December 8, 2021 3:35:50 pm
Fitch Ratings on Wednesday cut India’s economic growth forecast to 8.4 per cent for the current fiscal year ending March 31, 2022, saying the rebound after the second wave of COVID infections has been subdued than expected.
Fitch, which had previously forecast a GDP growth of 8.7 per cent in 2021-22 (April 2021 to March 2022), however, raised the economic growth projection for the next financial year (FY23) to 10.3 per cent from previously forecast 10 per cent.
The economy had contracted by 7.3 per cent in the 2020-21 fiscal as restrictions imposed to curb spread of coronavirus pummelled business activity.
“India’s economy staged a strong rebound in 3Q21 (July-September 2021) from the Delta variant-induced sharp contraction,” Fitch said in its Global Economic Outlook (GEO).
The GDP rose a sharp 11.4 per cent when compared to the preceding April-June quarter when it had slumped 12.4 per cent.
“However, the bounce was more subdued than we expected in our September GEO. The rebound in the services sector was weaker than hoped for,” it said.
Nevertheless, business surveys and mobility data point to activity growing robustly in 4Q21 (October-December 2021). Growth in the manufacturing sector is constrained by ongoing supply shortages, but the supply bottlenecks are expected to ease in the coming months.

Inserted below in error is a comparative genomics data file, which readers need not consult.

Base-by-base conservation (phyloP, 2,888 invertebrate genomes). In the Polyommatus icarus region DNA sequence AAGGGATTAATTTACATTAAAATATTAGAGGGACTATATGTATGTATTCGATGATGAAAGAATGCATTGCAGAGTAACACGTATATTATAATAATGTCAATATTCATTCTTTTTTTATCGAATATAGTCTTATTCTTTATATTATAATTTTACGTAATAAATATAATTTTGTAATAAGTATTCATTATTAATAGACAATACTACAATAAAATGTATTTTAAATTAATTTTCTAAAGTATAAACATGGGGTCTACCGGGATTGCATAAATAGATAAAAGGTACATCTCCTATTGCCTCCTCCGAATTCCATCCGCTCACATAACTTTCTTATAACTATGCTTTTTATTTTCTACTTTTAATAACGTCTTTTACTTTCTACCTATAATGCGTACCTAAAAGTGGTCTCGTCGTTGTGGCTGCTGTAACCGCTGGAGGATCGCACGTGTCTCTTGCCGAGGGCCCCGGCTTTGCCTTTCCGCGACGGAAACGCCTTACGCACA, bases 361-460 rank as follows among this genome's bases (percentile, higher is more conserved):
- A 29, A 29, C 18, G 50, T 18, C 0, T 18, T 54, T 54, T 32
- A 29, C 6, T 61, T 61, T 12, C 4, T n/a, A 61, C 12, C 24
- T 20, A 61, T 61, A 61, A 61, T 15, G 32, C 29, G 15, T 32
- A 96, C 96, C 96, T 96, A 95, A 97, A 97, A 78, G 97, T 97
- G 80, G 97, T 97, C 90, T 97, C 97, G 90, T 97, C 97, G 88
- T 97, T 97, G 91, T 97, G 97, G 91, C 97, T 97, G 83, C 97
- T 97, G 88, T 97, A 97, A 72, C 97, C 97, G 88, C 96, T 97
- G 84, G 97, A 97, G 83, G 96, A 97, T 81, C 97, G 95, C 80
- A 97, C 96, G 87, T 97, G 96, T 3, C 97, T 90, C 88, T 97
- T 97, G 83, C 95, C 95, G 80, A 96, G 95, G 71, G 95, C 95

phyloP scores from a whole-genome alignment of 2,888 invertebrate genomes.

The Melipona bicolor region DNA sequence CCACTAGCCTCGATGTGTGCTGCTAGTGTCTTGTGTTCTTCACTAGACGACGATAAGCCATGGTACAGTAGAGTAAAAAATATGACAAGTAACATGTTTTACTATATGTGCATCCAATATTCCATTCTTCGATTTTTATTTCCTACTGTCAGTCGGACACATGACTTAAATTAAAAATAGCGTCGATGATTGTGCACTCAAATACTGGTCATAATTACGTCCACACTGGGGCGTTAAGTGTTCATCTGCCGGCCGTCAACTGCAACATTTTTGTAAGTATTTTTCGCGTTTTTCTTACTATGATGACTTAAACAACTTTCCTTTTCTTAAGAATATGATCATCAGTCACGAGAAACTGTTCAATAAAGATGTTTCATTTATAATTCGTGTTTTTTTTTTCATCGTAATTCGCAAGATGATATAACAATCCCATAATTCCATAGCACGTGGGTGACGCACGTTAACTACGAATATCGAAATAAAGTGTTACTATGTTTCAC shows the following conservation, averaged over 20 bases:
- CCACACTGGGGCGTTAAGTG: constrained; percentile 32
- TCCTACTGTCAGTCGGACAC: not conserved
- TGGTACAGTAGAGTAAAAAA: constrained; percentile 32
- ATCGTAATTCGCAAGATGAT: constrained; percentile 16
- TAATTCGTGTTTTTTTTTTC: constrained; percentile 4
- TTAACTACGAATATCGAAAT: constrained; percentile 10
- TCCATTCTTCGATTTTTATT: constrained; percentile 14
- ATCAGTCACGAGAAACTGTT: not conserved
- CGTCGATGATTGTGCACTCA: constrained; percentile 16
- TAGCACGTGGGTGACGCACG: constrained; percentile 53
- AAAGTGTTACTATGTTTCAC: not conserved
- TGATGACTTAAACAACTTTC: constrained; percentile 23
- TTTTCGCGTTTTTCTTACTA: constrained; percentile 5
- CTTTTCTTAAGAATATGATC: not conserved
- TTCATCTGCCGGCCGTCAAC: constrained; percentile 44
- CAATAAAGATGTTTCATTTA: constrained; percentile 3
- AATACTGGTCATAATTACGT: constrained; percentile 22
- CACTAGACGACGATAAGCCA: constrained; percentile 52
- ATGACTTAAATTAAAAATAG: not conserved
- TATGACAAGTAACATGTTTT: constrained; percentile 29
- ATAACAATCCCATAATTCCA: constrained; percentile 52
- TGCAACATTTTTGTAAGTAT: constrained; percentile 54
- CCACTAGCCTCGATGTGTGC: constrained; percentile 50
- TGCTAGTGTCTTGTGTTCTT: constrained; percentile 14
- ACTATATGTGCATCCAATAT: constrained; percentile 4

Carmakers are signalling a ramp-up of production while domestic coal production is increasing to make up for shortages.
Fitch said it expects the services sector to show a strong reading amid the lifting of most restrictions.
“We have cut our FY22 (financial year ending March 2022) GDP growth forecast, to 8.4 per cent (-0.3pp). GDP growth momentum should peak in FY23, at 10.3 per cent (+0.2pp), boosted by a consumer-led recovery and the easing of supply disruptions,” it said.
An increasing share of the population being fully vaccinated has reduced the risk of future disruptive outbreaks and will support consumer confidence.
But, “risks to the recovery remain, especially in the near term, given that less than one third of the population is fully vaccinated. The newly discovered Omicron variant has added to risks,” it said.
On inflation, Fitch said price rise are largely driven by domestic factors. Inflation rate has consistently hovered above the upper-band of the Reserve Bank of India’s 2 per cent-6 per cent target since the onset of the pandemic, initially pushed up by pandemic-related disruption to local supply chains, boosting food prices.
Core price pressures (excluding food and energy) have been gradually rising: core inflation has hovered around 6 per cent in recent months.
“However, in contrast to many other emerging marks (EMs), food inflation has edged down markedly over the past months, helping to contain overall inflationary pressures. We expect headline inflation to average 4.9 per cent in 2022 and 4.2 per cent in 2023, from 5 per cent in 2021, amid moderate food inflation,” the rating agency said.
Fitch expected the RBI to start raising interest rates in 2022, by 75 basis points, beginning in 2Q22.
“A still large negative output gap and inflation close to the midpoint target should allow the RBI to lag many other EM peers in the interest rate-normalisation process. However, the central bank will continue to roll out liquidity withdrawal auctions to reduce excess liquidity in the banking system,” it added.
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